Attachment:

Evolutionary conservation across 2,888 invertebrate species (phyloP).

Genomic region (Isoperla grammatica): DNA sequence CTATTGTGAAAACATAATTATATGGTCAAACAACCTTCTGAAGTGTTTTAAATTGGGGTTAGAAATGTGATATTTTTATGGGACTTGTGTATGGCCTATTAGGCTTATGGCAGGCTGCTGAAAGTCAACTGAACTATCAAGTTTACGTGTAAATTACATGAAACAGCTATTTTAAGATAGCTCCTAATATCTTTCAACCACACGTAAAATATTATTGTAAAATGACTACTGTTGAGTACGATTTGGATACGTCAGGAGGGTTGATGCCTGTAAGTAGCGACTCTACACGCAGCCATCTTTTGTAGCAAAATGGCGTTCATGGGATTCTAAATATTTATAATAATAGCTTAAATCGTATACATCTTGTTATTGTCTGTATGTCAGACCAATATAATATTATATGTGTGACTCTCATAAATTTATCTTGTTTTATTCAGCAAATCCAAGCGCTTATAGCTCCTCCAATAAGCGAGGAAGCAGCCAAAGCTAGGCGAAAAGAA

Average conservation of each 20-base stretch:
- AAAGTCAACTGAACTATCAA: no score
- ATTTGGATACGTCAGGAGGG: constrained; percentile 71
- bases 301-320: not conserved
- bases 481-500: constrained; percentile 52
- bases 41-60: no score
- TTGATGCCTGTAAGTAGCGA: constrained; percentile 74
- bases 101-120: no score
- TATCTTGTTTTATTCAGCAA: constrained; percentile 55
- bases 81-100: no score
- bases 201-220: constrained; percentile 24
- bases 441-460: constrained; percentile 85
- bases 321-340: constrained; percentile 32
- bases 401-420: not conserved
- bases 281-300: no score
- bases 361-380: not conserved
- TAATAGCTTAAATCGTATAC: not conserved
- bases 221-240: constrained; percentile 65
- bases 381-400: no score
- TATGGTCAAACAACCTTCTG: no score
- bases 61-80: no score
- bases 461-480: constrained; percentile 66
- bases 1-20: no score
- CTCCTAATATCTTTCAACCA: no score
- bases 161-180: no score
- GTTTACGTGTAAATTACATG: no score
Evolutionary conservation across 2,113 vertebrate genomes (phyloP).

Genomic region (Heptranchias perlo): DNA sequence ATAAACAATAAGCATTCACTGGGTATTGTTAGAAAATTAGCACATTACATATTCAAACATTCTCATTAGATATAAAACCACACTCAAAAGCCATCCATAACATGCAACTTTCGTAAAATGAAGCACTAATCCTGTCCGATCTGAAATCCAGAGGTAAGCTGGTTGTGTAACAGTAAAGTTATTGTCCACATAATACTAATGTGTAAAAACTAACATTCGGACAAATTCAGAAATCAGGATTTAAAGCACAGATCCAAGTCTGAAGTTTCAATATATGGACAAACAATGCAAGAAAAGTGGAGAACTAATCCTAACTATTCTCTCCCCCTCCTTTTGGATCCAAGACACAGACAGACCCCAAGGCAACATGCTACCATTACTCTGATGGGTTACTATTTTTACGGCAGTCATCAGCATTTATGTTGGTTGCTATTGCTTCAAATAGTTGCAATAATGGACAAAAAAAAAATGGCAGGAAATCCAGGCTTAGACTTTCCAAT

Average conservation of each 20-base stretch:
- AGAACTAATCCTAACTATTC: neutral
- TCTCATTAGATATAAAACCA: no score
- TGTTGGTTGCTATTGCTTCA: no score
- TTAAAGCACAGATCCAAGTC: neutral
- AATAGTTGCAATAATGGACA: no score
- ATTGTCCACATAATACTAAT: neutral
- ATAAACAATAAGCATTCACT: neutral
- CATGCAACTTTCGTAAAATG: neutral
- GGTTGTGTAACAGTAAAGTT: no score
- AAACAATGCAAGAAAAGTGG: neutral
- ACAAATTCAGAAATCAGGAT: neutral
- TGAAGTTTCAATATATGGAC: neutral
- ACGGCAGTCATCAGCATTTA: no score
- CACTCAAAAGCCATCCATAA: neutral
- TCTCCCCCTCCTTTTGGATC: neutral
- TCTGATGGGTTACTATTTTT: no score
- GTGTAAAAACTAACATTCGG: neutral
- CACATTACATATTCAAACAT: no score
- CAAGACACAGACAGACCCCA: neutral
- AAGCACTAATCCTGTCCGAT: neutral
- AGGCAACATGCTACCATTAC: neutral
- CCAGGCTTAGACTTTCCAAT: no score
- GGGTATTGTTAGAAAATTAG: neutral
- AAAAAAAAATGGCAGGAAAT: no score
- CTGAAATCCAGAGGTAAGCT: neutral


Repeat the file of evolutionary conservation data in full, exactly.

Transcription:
Evolutionary conservation across 2,888 invertebrate species (phyloP).

Genomic region (Isoperla grammatica): DNA sequence CTATTGTGAAAACATAATTATATGGTCAAACAACCTTCTGAAGTGTTTTAAATTGGGGTTAGAAATGTGATATTTTTATGGGACTTGTGTATGGCCTATTAGGCTTATGGCAGGCTGCTGAAAGTCAACTGAACTATCAAGTTTACGTGTAAATTACATGAAACAGCTATTTTAAGATAGCTCCTAATATCTTTCAACCACACGTAAAATATTATTGTAAAATGACTACTGTTGAGTACGATTTGGATACGTCAGGAGGGTTGATGCCTGTAAGTAGCGACTCTACACGCAGCCATCTTTTGTAGCAAAATGGCGTTCATGGGATTCTAAATATTTATAATAATAGCTTAAATCGTATACATCTTGTTATTGTCTGTATGTCAGACCAATATAATATTATATGTGTGACTCTCATAAATTTATCTTGTTTTATTCAGCAAATCCAAGCGCTTATAGCTCCTCCAATAAGCGAGGAAGCAGCCAAAGCTAGGCGAAAAGAA

Average conservation of each 20-base stretch:
- AAAGTCAACTGAACTATCAA: no score
- ATTTGGATACGTCAGGAGGG: constrained; percentile 71
- bases 301-320: not conserved
- bases 481-500: constrained; percentile 52
- bases 41-60: no score
- TTGATGCCTGTAAGTAGCGA: constrained; percentile 74
- bases 101-120: no score
- TATCTTGTTTTATTCAGCAA: constrained; percentile 55
- bases 81-100: no score
- bases 201-220: constrained; percentile 24
- bases 441-460: constrained; percentile 85
- bases 321-340: constrained; percentile 32
- bases 401-420: not conserved
- bases 281-300: no score
- bases 361-380: not conserved
- TAATAGCTTAAATCGTATAC: not conserved
- bases 221-240: constrained; percentile 65
- bases 381-400: no score
- TATGGTCAAACAACCTTCTG: no score
- bases 61-80: no score
- bases 461-480: constrained; percentile 66
- bases 1-20: no score
- CTCCTAATATCTTTCAACCA: no score
- bases 161-180: no score
- GTTTACGTGTAAATTACATG: no score
Evolutionary conservation across 2,113 vertebrate genomes (phyloP).

Genomic region (Heptranchias perlo): DNA sequence ATAAACAATAAGCATTCACTGGGTATTGTTAGAAAATTAGCACATTACATATTCAAACATTCTCATTAGATATAAAACCACACTCAAAAGCCATCCATAACATGCAACTTTCGTAAAATGAAGCACTAATCCTGTCCGATCTGAAATCCAGAGGTAAGCTGGTTGTGTAACAGTAAAGTTATTGTCCACATAATACTAATGTGTAAAAACTAACATTCGGACAAATTCAGAAATCAGGATTTAAAGCACAGATCCAAGTCTGAAGTTTCAATATATGGACAAACAATGCAAGAAAAGTGGAGAACTAATCCTAACTATTCTCTCCCCCTCCTTTTGGATCCAAGACACAGACAGACCCCAAGGCAACATGCTACCATTACTCTGATGGGTTACTATTTTTACGGCAGTCATCAGCATTTATGTTGGTTGCTATTGCTTCAAATAGTTGCAATAATGGACAAAAAAAAAATGGCAGGAAATCCAGGCTTAGACTTTCCAAT

Average conservation of each 20-base stretch:
- AGAACTAATCCTAACTATTC: neutral
- TCTCATTAGATATAAAACCA: no score
- TGTTGGTTGCTATTGCTTCA: no score
- TTAAAGCACAGATCCAAGTC: neutral
- AATAGTTGCAATAATGGACA: no score
- ATTGTCCACATAATACTAAT: neutral
- ATAAACAATAAGCATTCACT: neutral
- CATGCAACTTTCGTAAAATG: neutral
- GGTTGTGTAACAGTAAAGTT: no score
- AAACAATGCAAGAAAAGTGG: neutral
- ACAAATTCAGAAATCAGGAT: neutral
- TGAAGTTTCAATATATGGAC: neutral
- ACGGCAGTCATCAGCATTTA: no score
- CACTCAAAAGCCATCCATAA: neutral
- TCTCCCCCTCCTTTTGGATC: neutral
- TCTGATGGGTTACTATTTTT: no score
- GTGTAAAAACTAACATTCGG: neutral
- CACATTACATATTCAAACAT: no score
- CAAGACACAGACAGACCCCA: neutral
- AAGCACTAATCCTGTCCGAT: neutral
- AGGCAACATGCTACCATTAC: neutral
- CCAGGCTTAGACTTTCCAAT: no score
- GGGTATTGTTAGAAAATTAG: neutral
- AAAAAAAAATGGCAGGAAAT: no score
- CTGAAATCCAGAGGTAAGCT: neutral